Last Thursday, at the reasonable hour of seven a.m.—after collecting the newspapers outside, waving hello to a fox by the garage, taking out the garbage, trying not to trip over the water hose and having coffee—I was going through throat-clearing exercises at the Mac PC in my office, checking on that day’s Splice Today posts, deleting Vanity Fair spam emails, ignoring fake dunning notices from credit card companies and then logged onto Twitter. About an hour later, Twitter went down—I feared another capricious disabling of the Splice Today and my personal account, but was reassured by my son Booker it was the company’s internal problem—and I was annoyed. I refreshed a few times and then figured it would get straightened out in an hour so. It did, and the disruption was non-consequential.
Later I saw an article by Alex Shephard in The New Republic—I don’t subscribe to the shell of a magazine, so used one of my three “free” articles—headlined “Has Elon Musk Already Ruined Twitter?”, and, as I suspected was rewarded with a somewhat brief left-wing encapsulation that said even before Musk “bought” Twitter and then reneged on the deal, the popular website “has for a very long time been a joyless hellhole.” As I’ve wondered in the past, for this “hellhole or “hellscape” description is common and knee-jerk, why don’t people who hold that opinion seek more friendly online environs. They almost never do and I’d suppose that such follow-the-pack nastiness is just meant to curry favor with other users. Doesn’t matter to me, I like Twitter for several reasons: it’s a shortcut (like The Drudge Report once was) to links from major newspapers, YouTube, clips from cable TV news shows, cool fishing photos, Baltimore weather and murder reports, and tucked away, some fine creative writing—Twitter artists!—and in my sphere that comes from Oliver Bateman, J.D. King and Jeff Murray. (Those three fellows, admittedly, are pals, but that’s in synch with whatever the “Twitter ethos” is to you.) I’ve no desire to live in hell, and Twitter hardly resembles what James Joyce so terrifyingly described in A Portrait of the Artist as a Young Man.
I don’t care for the Wordle scores that people post, get irritated by internet speak such as “I’m really smart” use of “literally,” “rather,” “uttered,” and “quite,” the pleas for birthday wishes, get-well soon requests, reports of “two days sober!” grainy food pictures, and preposterous political claims, often laced with profanity followed by 27 exclamation points, the pride some have in getting “blocked” and instantaneous reaction to an errant political poll, but that’s all easily ignored.
Shephard (a “blue check” who has over 14,000 followers and is a Deadhead, which falls into the to-each-his-own hamper) depicts Musk as a multi-billionaire dilettante—not breaking news, he’s taken over the Trump mantle after the former president was banned—who has only a vague understanding of free speech, and that his very public gyrations about buying the company has likely put it in peril. It’s strange that someone who allegedly dislikes Twitter so much would give a second thought to the company’s financial well-being (not that I really believe Shephard gives a shit about the finances of any capitalist enterprise, except perhaps the boutique outfits that peddle Jerry Garcia paraphernalia), but to slip into another media cliché, “here we are.” And there we go!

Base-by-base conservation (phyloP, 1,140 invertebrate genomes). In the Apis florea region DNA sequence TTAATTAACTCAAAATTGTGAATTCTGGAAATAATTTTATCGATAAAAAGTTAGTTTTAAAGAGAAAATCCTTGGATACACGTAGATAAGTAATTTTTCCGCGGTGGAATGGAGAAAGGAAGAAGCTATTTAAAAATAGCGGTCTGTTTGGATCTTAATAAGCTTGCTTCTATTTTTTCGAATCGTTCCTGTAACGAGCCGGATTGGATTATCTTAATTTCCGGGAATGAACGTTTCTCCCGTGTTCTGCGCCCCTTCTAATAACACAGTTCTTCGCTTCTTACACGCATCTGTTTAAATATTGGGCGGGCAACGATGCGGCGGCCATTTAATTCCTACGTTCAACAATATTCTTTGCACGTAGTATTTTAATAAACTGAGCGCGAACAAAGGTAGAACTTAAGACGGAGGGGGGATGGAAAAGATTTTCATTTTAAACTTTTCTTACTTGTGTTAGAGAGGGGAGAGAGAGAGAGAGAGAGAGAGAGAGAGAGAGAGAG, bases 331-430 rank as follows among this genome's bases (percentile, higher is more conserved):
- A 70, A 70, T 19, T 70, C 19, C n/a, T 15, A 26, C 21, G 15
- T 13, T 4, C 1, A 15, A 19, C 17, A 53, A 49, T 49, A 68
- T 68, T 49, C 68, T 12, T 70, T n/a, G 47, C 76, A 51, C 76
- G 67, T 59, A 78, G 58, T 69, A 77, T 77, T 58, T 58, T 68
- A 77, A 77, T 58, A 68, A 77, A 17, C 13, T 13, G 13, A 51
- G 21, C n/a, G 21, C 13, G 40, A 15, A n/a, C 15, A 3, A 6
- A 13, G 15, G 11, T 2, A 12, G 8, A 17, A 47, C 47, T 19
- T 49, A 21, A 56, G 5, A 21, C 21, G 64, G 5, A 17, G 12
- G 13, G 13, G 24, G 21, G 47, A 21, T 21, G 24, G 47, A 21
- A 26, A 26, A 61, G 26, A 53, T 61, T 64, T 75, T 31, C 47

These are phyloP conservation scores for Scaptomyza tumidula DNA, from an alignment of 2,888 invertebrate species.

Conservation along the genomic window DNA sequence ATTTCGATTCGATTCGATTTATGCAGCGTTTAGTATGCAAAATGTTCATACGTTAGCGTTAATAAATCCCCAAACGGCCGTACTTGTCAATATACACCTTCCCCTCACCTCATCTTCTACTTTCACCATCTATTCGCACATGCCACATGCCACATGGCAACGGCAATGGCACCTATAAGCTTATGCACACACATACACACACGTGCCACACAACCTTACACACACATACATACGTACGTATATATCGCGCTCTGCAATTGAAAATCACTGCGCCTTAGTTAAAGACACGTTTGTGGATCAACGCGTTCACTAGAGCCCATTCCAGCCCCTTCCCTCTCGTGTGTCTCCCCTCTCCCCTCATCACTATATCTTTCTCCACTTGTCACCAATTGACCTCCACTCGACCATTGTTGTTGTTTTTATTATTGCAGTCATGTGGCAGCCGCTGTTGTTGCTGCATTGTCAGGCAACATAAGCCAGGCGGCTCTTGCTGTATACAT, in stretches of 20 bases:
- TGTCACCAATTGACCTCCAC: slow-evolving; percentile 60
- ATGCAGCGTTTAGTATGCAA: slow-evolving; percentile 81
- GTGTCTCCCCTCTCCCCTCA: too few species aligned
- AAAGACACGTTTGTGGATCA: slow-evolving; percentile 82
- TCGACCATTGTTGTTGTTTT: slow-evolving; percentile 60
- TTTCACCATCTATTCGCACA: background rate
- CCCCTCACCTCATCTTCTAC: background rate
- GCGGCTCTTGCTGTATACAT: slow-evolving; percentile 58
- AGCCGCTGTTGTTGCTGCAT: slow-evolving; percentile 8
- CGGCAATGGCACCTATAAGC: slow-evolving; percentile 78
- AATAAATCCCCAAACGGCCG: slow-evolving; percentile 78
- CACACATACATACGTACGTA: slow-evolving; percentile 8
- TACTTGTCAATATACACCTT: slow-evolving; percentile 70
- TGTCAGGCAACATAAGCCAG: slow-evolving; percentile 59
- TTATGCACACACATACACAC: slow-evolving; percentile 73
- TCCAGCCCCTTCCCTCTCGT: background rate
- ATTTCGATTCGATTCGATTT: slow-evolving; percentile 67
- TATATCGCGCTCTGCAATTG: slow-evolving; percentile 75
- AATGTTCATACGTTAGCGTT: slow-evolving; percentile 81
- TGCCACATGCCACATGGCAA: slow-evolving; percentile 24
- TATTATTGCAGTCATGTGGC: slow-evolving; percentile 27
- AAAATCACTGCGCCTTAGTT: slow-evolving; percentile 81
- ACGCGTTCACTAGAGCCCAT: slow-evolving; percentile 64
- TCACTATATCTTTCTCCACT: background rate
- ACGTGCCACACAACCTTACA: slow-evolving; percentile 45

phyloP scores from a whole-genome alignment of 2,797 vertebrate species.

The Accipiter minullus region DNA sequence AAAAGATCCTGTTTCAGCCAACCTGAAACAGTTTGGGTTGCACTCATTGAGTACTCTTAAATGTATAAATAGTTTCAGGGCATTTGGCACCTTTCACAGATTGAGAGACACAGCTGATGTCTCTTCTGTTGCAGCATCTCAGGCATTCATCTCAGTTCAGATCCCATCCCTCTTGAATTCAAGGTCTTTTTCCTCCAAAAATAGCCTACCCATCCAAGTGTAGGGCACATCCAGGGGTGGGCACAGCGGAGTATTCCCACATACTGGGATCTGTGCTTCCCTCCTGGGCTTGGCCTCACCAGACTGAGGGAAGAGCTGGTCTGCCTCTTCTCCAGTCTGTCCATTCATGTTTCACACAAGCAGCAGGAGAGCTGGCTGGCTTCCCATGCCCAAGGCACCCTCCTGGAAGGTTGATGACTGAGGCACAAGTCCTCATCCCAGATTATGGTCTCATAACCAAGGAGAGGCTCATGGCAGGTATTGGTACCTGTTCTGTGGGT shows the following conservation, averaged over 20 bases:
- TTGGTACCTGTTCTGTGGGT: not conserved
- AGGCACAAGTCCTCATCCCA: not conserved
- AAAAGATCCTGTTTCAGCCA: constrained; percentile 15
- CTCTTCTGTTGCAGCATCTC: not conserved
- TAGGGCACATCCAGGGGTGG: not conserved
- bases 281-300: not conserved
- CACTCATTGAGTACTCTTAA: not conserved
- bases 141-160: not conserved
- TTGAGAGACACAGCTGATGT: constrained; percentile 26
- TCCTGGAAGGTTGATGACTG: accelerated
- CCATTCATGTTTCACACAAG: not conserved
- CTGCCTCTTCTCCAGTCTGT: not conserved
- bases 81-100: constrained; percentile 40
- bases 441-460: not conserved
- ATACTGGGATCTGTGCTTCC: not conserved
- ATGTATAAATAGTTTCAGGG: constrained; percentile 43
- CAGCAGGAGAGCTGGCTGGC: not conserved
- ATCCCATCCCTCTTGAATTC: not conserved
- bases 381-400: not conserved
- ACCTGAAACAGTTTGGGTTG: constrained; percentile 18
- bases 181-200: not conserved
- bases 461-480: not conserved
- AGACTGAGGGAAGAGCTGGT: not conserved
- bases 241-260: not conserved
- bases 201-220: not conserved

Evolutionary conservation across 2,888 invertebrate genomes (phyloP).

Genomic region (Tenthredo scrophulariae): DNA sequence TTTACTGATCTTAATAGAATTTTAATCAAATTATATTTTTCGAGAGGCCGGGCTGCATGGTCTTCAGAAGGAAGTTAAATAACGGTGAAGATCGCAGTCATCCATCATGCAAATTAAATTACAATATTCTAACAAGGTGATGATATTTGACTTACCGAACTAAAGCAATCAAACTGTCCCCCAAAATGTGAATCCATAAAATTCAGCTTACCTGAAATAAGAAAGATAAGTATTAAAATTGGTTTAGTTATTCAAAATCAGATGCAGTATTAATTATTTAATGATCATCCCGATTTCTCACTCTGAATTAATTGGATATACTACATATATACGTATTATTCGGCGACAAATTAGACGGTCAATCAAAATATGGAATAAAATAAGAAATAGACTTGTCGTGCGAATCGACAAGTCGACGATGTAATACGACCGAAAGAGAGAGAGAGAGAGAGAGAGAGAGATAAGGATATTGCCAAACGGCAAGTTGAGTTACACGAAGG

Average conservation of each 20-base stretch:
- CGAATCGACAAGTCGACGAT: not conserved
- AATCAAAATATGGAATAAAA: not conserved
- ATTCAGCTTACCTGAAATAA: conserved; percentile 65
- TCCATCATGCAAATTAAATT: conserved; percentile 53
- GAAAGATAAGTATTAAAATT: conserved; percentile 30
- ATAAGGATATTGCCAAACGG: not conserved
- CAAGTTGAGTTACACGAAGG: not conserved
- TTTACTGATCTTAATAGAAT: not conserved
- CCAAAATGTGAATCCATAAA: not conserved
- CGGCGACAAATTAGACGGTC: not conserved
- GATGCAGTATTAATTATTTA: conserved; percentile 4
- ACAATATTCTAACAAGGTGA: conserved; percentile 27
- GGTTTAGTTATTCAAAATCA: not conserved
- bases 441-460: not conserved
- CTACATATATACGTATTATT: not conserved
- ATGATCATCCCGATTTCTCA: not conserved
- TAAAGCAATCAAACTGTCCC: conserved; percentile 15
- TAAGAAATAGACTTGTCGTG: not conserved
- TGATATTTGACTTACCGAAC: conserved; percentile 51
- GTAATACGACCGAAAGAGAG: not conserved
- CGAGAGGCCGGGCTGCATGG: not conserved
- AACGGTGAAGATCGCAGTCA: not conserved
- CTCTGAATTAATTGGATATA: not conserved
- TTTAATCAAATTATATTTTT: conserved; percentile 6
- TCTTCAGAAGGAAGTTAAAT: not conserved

Shephard writes: “[Musk has] severely damaged Twitter’s product, its reputation, and, perhaps above all, its business. Musk was never going to stumble on a way to ‘unlock’ Twitter’s ‘potential,’ let alone achieve the starry-eyed goal of quintupling its revenues. But you can say one thing for Elon: Only he could wreck a company in so short a time.”
Has Twitter descended into wreckage or a “hellhole”? I know that its price share has declined precipitously recently—due to the Musk uncertainty, as well as the financial markets’ volatility and tumbling value for companies of all sizes—but it’s still standing. And why not? I’m sure other left-wingers agree with Shephard, but that doesn’t stop them from promoting their stories, conspiracies, books, favorite movies and TV shows, sharing “personal news,” exulting in this or that J6 “revelation” or virtually fist-bumping the latest bad news about Herschel Walker, the woefully underqualified former football star running for Senate in Georgia. Senselessly angry conservatives are no better, shoveling the hyperbole into the furnace as if they were employees at Bethlehem Steel in the 1940s.
Intellectual eunuch Ross Douthat (which is what happens to some men and women if they stay at The New York Times too long) described, in his Sunday Times column, an invigorating family vacation across the country in a minivan, a paragraph that stands out for its unoriginality: “The comparison does not reflect well on the virtual America, which feels crowded and exhausting, a thousand-odd people screaming at one another in a medium-sized hotel ballroom [but not hell!]. I don’t want to say that crossing the physical America exposes the online version as ‘unreal,’ since online life is quite real in its own way, and our national parks and roadside attractions aren’t the places where most Americans live their daily lives.” As Douthat knows, there are more than 1000 people combatting each other on Twitter, though not “screaming,” unless they do that at their keyboards, which is extremely unlikely. And online culture is as “real” as any other activity—“Twitter isn’t real life” is another common howler—for better or worse. At least he didn’t check the pulse of a Costco in a Chicago suburb or an Olive Garden in Milwaukee, and let his readers know what “ordinary Americans” are conversing about in the rest rooms, perhaps thinking that no one needs a reminder that Joe Biden, and the Democrats, are in serious trouble this November, kooky GOP candidates notwithstanding.
—Follow Russ Smith on Twitter: @MUGGER1955